A Cobden, Ontario, man received two 90-day jail sentence terms to be served consecutively and was ordered to pay $50,000 to the Environmental Damages Fund after pleading guilty to two counts under WAPPRIITA and one count under the Customs Act. The court also sentenced him to three years' probation.
A joint operation by Environment Canada, Canada Border Services Agency, Royal Canadian Mounted Police, United States Fish and Wildlife Service, and United States Customs and Border Protection intercepted the individual in August 2010, while he was in possession of 3 boxes containing 205 reptiles smuggled into Canada across the St. Lawrence River near Cornwall, Ontario, on a vessel originating from the United States. This case is important because of the number of endangered animals seized, their value, the method by which they were smuggled and the organized trafficking network. The seized reptiles had an estimated retail value of $50,000. Of the 10 species seized, 9 are listed as controlled species under CITES.
Illegal Importation of Live Animals – Quebec
In November 2013, the owner of a Montréal company pleaded guilty to one count of illegal possession of illegally imported live animals. The judge ordered a $10,000 fine plus an additional $5,000 fine for illegal profits. The owner was importing live animals, such as reptiles and fish, for trade purposes. The reptiles were initially imported by the individual convicted in the previous case.
Live Reptile Smuggling – Ontario
A Cornwall-based dealer of reptiles and amphibians was convicted in February 2014 after pleading guilty to unlawfully importing animals into Ontario without the required CITES permits. He was fined $5,000 and received 6 months of house arrest for illegally importing over 50 CITES-listed animals, primarily tortoises that are common in the pet trade, such as Red-footed, Greeks, Hermann's, Leopard and Sulcatas. The individual advertised and sold the live reptiles and amphibians to businesses and individuals mainly in Ontario through various Internet classified sites.
Also as a result of the evidence obtained during the multi-year Ontario investigation, another reptile dealer from Montréal was convicted after pleading guilty to one count under WAPPRIITA. He was fined $40,000 and sentenced to three years' probation.
Parrot Feather Smuggling – Quebec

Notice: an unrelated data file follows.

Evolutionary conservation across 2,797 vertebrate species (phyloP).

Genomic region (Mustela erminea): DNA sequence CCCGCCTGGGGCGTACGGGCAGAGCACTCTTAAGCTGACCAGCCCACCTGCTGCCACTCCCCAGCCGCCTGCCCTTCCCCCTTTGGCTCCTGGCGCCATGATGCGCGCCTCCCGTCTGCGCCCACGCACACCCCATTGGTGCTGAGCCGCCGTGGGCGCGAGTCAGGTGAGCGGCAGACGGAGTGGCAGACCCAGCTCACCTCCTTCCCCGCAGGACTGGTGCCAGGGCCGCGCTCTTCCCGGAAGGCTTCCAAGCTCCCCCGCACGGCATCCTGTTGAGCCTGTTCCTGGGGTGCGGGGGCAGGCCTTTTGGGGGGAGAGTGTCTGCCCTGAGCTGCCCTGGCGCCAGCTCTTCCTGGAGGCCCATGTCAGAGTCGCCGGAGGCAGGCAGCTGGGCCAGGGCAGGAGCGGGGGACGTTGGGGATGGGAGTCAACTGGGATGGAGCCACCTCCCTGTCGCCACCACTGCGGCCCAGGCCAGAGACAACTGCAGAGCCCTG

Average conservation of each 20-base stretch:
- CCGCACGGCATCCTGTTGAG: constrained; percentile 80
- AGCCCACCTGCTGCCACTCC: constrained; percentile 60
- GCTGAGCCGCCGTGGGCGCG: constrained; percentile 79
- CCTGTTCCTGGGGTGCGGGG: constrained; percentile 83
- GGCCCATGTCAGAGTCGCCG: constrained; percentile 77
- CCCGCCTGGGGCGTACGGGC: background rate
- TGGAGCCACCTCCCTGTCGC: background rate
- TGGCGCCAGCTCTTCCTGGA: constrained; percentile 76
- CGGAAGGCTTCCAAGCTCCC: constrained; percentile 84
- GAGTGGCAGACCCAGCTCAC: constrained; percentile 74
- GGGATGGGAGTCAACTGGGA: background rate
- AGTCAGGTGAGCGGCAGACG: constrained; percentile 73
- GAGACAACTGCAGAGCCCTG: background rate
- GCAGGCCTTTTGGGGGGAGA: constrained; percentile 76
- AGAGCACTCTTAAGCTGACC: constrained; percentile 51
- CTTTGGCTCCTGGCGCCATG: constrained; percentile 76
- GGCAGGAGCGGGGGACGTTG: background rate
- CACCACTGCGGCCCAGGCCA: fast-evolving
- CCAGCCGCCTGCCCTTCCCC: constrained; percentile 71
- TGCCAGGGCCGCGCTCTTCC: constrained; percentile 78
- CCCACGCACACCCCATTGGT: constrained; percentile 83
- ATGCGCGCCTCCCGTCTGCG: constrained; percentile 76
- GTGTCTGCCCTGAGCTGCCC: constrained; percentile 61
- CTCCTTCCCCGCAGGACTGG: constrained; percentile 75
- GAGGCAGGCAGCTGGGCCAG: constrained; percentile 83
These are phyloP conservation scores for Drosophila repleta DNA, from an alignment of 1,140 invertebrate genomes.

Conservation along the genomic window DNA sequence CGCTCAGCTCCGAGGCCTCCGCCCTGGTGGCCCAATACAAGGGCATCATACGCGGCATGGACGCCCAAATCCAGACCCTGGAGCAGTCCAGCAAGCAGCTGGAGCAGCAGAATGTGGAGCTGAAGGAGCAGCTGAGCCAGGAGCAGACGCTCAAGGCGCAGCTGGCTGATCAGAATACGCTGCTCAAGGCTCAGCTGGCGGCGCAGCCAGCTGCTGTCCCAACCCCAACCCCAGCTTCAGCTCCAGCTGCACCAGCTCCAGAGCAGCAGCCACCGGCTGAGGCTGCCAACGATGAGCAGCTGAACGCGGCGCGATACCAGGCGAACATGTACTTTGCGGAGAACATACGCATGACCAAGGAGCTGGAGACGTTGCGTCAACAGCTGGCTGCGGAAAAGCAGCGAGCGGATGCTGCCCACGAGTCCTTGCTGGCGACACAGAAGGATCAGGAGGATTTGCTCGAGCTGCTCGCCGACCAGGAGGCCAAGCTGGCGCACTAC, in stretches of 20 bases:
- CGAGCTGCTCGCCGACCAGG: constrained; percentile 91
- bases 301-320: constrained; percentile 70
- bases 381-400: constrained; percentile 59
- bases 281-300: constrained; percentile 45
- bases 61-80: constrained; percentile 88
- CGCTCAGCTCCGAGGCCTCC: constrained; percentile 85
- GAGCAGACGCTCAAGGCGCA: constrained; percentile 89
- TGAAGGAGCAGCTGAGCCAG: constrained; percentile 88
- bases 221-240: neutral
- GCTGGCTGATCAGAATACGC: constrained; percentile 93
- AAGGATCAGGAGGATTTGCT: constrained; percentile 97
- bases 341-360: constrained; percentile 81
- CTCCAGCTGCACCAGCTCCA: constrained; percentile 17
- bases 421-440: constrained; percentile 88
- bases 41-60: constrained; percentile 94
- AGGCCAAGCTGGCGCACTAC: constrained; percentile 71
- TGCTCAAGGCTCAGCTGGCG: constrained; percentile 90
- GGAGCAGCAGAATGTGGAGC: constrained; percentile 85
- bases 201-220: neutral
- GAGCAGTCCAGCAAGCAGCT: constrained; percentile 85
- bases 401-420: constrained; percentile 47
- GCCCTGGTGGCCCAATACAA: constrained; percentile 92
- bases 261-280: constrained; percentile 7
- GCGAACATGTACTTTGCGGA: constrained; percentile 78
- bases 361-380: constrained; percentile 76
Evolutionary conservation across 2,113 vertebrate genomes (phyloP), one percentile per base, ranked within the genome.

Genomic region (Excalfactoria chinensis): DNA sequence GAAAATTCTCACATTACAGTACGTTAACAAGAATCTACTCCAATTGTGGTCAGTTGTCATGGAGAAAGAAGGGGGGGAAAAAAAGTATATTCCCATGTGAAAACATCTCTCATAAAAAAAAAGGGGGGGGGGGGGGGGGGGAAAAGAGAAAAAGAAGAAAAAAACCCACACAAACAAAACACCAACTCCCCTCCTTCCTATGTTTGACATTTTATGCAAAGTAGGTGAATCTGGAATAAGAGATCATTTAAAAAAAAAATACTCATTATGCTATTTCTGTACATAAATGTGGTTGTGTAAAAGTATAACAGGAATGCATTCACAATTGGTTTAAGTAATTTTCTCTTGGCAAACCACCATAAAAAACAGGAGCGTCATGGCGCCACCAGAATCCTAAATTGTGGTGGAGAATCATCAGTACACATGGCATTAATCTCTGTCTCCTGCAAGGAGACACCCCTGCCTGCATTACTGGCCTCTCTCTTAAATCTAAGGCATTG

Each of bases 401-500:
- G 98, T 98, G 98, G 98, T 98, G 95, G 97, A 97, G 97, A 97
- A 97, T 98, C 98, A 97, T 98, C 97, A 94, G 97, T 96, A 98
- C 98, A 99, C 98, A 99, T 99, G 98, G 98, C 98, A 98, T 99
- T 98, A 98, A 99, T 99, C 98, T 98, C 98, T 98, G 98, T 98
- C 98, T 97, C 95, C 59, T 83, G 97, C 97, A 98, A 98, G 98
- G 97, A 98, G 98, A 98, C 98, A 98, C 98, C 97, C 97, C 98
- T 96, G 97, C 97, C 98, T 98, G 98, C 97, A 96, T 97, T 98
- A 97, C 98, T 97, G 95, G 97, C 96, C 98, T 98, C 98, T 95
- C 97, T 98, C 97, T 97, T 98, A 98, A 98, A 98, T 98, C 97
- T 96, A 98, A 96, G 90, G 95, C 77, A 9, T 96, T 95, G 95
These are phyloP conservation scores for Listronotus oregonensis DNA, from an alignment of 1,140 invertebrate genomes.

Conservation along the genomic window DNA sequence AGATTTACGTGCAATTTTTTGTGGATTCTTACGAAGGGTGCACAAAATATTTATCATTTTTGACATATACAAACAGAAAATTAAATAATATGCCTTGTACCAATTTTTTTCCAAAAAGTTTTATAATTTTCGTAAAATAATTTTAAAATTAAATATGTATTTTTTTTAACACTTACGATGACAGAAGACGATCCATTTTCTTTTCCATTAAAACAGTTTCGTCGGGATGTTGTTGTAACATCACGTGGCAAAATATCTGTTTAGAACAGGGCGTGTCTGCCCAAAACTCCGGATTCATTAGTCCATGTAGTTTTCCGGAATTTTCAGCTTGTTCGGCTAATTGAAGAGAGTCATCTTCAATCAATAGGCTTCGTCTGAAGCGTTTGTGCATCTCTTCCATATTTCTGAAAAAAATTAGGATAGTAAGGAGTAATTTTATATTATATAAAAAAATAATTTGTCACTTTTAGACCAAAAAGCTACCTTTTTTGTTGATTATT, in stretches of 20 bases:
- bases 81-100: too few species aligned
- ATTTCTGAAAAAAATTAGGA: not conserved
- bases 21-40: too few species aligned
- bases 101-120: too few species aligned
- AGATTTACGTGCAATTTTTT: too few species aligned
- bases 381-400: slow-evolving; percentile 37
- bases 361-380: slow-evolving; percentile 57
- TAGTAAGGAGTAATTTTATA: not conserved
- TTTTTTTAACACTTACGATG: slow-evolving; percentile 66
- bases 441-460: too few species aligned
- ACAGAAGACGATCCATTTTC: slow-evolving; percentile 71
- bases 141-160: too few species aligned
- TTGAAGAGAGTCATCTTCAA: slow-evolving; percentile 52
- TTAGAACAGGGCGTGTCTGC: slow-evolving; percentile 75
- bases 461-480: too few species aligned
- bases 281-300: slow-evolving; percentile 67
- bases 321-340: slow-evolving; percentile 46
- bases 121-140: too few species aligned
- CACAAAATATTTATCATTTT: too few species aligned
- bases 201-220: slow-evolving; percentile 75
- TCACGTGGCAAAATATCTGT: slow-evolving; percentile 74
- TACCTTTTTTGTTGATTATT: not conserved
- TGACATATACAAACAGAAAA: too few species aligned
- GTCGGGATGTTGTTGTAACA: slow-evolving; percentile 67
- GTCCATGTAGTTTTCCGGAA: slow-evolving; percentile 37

On September 3, 2013, a resident of L'Anse-Saint-Jean, Quebec, pleaded guilty to the charges and was ordered to pay a fine of $9,000 for having illegally imported and exported, on several occasions, parrot feathers from species protected by CITES. These parrot feathers are listed under CITES Appendix I and II. Appendix I includes species threatened with extinction, while Appendix II includes species not necessarily threatened with immediate extinction, but in which trade must be controlled in order to ensure their survival.
The conviction stems from a joint operation carried out in conjunction with the United States Fish and Wildlife Service and the RCMP. The file began in October 2009, when the Intelligence Division of WED looked into the business activities that the offender was conducting from the eBay website. WED officers, supported by the RCMP's Integrated Technological Crime Unit, were able to conduct a search at the home of the offender. Officers seized a large quantity of illegally obtained parrot feathers and documentary evidence demonstrating that illegal movements took place, as well as extensive computer information allowing the officers to confirm the size of the network, understand the nature of the trade carried out, and identify the various modus operandi used.
During the search at the home, 14,800 contraband cigarettes were also found and handed over to the RCMP. On September 5, 2013, the individual pleaded guilty to charges that the RCMP brought against him in this case, and was ordered to pay a $2,516 fine under the Excise Act, 2001, in addition to $9,000 for the offences concerning the bird feathers.